And so what do I do with bags of tomatoes? Chili! I simply measure out the amount and take into account the size and gaps and then dump them into a big pot. As they cook, the peels come off and I usually scoop them out. By the time the chili is all cooked, everything is nice and broken down. I mean, it all depends on how you like your chili, of course, but I prefer my chili a bit on the soup side rather than thick side.
Here is the recipe I’ve been using for the last many years. I got it off the web under the auspicious title “The All-Around Best Chili You Can Make.” I have made a few changes to the original recipe.
4 pounds of hamburger (I never use this much. I use only a pound or two.)
4 medium onions, diced (or probably chopped is more precise)
2 cups chopped green peppers (or less if you don’t have that many)
2 28 oz cans whole tomatoes or 2 quarts (8 cups) fresh or frozen tomatoes
4 large cloves of garlic, minced
2 4 oz cans cans of chopped green chilies (I always use fresh or frozen from my garden and vary the amount depending on the heat of the pepper)
1 pound bag of dry beans of your choice (I like small red beans)
4 cups water
1 can of kidney beans (I usually omit this)
4 TB chili powder
2 tsp ground cumin
2 tsp salt
Of course, you can adjust any of these ingredients to your preference.
Either soak the dry beans overnight or use the quick soak method. I usually rinse it all out and change water and then cook the beans for 40 minutes. The beans are then ready for the mixture as described next.
Cook the hamburger enough to drain off fat if too fatty. Add onions, both kinds of peppers, garlic and finish cooking. Add this and all other ingredients to the BIG pot of slightly cooked beans. Bring to a boil. (If you are using the frozen tomatoes you can stand around and peel off the skins :))
Turn down to medium or low and cook for at least one more hour until the beans are soft.
Like many places in the country, my family and I recently experienced a lengthy power outage. Although we never got the snow we were promised, there was snow all around and we got plenty of ice.
We’ve lived in this house for nearly 30 years. It’s in town and in the past we’d never lost electricity for more than an hour or two. We just ended four days of no power. Four days. I know many people had longer, but this was a first for me and like the wildfires in September it really shined a light on how much we often take for granted.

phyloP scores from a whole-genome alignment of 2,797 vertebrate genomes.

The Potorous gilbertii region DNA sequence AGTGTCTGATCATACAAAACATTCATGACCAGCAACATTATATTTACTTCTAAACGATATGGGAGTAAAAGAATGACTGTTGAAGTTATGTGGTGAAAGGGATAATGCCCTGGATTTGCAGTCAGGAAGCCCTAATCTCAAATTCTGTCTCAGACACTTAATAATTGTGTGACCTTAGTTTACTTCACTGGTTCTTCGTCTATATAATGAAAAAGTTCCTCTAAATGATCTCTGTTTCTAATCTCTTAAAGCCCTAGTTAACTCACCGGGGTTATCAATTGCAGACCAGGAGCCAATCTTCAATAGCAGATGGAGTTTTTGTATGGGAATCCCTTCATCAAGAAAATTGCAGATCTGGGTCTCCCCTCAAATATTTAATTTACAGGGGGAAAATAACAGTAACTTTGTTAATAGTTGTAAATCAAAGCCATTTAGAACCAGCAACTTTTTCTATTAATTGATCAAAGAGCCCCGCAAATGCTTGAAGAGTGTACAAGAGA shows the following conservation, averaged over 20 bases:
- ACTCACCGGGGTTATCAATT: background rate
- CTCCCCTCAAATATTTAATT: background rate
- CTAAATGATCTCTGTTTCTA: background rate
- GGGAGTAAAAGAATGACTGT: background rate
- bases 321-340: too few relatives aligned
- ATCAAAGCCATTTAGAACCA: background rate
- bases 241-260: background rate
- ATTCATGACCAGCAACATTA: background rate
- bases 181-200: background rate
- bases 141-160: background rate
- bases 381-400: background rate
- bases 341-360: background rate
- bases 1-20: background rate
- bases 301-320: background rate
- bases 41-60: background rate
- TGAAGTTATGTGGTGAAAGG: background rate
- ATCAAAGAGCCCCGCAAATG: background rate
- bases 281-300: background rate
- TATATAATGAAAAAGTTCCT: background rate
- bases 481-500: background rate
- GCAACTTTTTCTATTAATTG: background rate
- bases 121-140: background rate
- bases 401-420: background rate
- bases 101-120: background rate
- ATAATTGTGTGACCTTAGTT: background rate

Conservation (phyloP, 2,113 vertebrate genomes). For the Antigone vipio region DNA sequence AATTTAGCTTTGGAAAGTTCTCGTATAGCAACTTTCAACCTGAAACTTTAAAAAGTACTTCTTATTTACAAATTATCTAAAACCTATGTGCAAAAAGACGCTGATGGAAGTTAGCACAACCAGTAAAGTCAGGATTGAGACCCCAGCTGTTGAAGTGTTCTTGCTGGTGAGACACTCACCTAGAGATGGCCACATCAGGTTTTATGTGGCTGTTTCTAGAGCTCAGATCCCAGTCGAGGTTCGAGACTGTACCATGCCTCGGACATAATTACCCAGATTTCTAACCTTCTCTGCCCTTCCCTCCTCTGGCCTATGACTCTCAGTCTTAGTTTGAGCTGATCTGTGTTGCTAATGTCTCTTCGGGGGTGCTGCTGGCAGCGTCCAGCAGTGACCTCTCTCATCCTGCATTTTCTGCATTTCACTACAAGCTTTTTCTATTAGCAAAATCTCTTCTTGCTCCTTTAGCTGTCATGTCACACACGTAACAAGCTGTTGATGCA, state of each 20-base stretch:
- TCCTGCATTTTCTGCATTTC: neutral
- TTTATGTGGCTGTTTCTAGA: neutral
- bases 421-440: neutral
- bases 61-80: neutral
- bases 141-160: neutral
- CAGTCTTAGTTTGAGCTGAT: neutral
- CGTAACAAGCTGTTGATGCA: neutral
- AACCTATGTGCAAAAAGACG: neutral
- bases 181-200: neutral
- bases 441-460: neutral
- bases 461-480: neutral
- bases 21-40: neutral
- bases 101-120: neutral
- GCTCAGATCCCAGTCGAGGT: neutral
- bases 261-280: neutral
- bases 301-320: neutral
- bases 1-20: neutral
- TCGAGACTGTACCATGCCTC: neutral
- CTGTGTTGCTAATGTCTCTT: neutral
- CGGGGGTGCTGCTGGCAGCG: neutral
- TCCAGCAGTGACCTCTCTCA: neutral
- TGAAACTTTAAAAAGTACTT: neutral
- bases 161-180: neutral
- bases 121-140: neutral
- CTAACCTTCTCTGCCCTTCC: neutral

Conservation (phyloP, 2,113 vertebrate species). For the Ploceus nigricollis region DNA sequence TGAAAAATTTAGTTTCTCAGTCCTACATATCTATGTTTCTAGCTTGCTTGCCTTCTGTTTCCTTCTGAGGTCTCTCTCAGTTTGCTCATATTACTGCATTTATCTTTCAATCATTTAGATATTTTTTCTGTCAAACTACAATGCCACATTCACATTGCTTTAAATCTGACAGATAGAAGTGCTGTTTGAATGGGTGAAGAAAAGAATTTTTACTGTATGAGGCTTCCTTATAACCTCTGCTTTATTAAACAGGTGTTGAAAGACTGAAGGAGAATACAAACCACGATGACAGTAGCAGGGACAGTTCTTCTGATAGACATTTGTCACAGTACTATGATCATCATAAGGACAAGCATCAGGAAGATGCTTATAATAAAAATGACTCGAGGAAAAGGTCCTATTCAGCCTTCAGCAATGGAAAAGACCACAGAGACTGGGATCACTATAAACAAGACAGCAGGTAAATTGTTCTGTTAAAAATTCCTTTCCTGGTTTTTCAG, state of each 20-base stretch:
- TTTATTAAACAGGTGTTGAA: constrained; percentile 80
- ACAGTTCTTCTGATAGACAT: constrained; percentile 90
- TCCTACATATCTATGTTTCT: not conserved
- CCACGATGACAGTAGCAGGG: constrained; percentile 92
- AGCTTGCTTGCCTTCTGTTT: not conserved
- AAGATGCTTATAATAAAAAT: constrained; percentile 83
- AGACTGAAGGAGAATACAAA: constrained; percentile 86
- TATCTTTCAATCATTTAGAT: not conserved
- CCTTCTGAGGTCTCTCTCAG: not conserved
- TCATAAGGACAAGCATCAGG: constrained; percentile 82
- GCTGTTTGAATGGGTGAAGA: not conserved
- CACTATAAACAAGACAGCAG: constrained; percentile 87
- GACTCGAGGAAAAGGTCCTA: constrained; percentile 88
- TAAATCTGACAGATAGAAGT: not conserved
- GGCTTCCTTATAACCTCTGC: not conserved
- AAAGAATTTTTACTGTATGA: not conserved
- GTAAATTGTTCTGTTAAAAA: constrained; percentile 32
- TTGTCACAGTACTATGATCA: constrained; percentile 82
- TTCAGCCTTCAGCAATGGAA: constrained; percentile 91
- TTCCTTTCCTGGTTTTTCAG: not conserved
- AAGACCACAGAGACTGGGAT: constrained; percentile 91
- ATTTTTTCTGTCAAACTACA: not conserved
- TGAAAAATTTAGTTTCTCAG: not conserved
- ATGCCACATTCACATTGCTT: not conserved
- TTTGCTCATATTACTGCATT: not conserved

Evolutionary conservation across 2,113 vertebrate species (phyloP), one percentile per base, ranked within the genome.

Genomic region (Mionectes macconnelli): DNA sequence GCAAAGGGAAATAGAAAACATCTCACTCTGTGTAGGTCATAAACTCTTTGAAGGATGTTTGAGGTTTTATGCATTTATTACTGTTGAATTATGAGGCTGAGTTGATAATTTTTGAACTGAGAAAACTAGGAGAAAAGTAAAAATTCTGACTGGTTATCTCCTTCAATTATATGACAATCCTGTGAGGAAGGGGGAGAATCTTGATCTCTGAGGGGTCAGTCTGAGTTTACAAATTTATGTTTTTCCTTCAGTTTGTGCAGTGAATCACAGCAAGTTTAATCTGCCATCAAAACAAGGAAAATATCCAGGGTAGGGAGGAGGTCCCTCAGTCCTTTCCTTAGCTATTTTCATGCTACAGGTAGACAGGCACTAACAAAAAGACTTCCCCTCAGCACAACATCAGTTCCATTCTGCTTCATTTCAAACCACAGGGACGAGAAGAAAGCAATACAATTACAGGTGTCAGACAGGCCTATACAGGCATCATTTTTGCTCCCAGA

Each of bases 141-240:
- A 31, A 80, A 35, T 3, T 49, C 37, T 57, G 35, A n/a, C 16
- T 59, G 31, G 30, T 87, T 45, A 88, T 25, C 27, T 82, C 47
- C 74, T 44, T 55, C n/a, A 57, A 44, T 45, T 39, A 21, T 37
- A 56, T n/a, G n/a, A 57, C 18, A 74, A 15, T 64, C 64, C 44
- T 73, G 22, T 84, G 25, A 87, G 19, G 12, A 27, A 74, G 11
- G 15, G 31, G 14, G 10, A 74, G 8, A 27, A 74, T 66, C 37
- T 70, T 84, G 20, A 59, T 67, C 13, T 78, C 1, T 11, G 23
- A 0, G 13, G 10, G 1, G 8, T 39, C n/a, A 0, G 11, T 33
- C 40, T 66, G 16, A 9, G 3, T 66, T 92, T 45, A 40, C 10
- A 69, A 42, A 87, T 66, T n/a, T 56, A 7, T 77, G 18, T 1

Let me just say: I really like electricity. Yes, I did miss Alexa & Netflix. I also missed hot water, light, cooking food normally… Basically, life really changed for those four days and nights.
The first day I think we just were waiting for the electricity to come back on. I asked my husband where the generator was that I had urged him to buy in preparation for “the Big One.” That’s what we west coasters call the impending large earthquake we are reminded is coming soon. I was ever so grateful for our wood stove which is our primary source of heat on a normal day. We learned that we could cook on it (canned soup, beans from the camping box, tortillas in foil, hot dogs in foil) and we plowed through a lot of wood. We lit candles, tried to preserve our phone battery life, and turned the couch toward the stove.
By day two the generator was found and taken out of the box and my brother-in-law brought over gas and got it going for us. This saved our freezers and fridge which had already gone an entire day and a night without electricity. We also created a charging station for our phones. That day was work, work, work. I wasn’t expecting it when the hot water ran out. That was a hard loss I should have seen coming.
Cooking was a pain. Washing dishes was a pain. It was like camping except without the sunshine, the swimming in a mountain lake, the hammock. It wasn’t like camping at all.
By the end of day two and day three we were starting to cheat by unplugging the freezer a little at a time to plug in a coffee maker or the microwave. We watched the news once on tv and All Creatures Great and Small.
On day four my son and I drove out to my parents’ house–they got their electricity back a day or so earlier. I was looking for easy food, maybe a chance to wash my hair. Soon after we arrived my husband called to say the power was on! Joy!
Yesterday, our first day back, I did laundry all day, roasted a chicken and baked a pie. We also got a lot of the downed limbs dealt with, as it was dry outside and not too cold. I’m fortunate that I get a few extra days home from work. But this is only because the area where I work was hit even harder, and many of the other employees still don’t have electricity.
Anyhow, I’m grateful now for the easy warmth and light and cooking, etc. Thoughts and prayers to those still without. Here are some of the photos from our “ice storm.” The sound of branches breaking and then of the melting was something else!
The past couple of years I’ve been growing a little tired (in the truest sense of the word) of gardening. Meaning, I haven’t been in a hurry to begin, or I chose to buy starts for some plants rather than early seeding them myself. But this year I’m finally feeling it again.
A few weeks ago I splurged on buying a lot of new seed rather than just relying on leftovers. And this weekend I sowed onion seed. I’m trying a method called winter sowing where you put the flats outside.
I’m trying this because the last few years my onion seed often germinated and then died off. I wasn’t sure why, so this time I have both new seed and a new method. We’ll see how it goes. I really do miss the years when I was successful and had a lot of storage onions. I love braiding them up and hanging them around the kitchen, snipping one off whenever a recipe called for onions.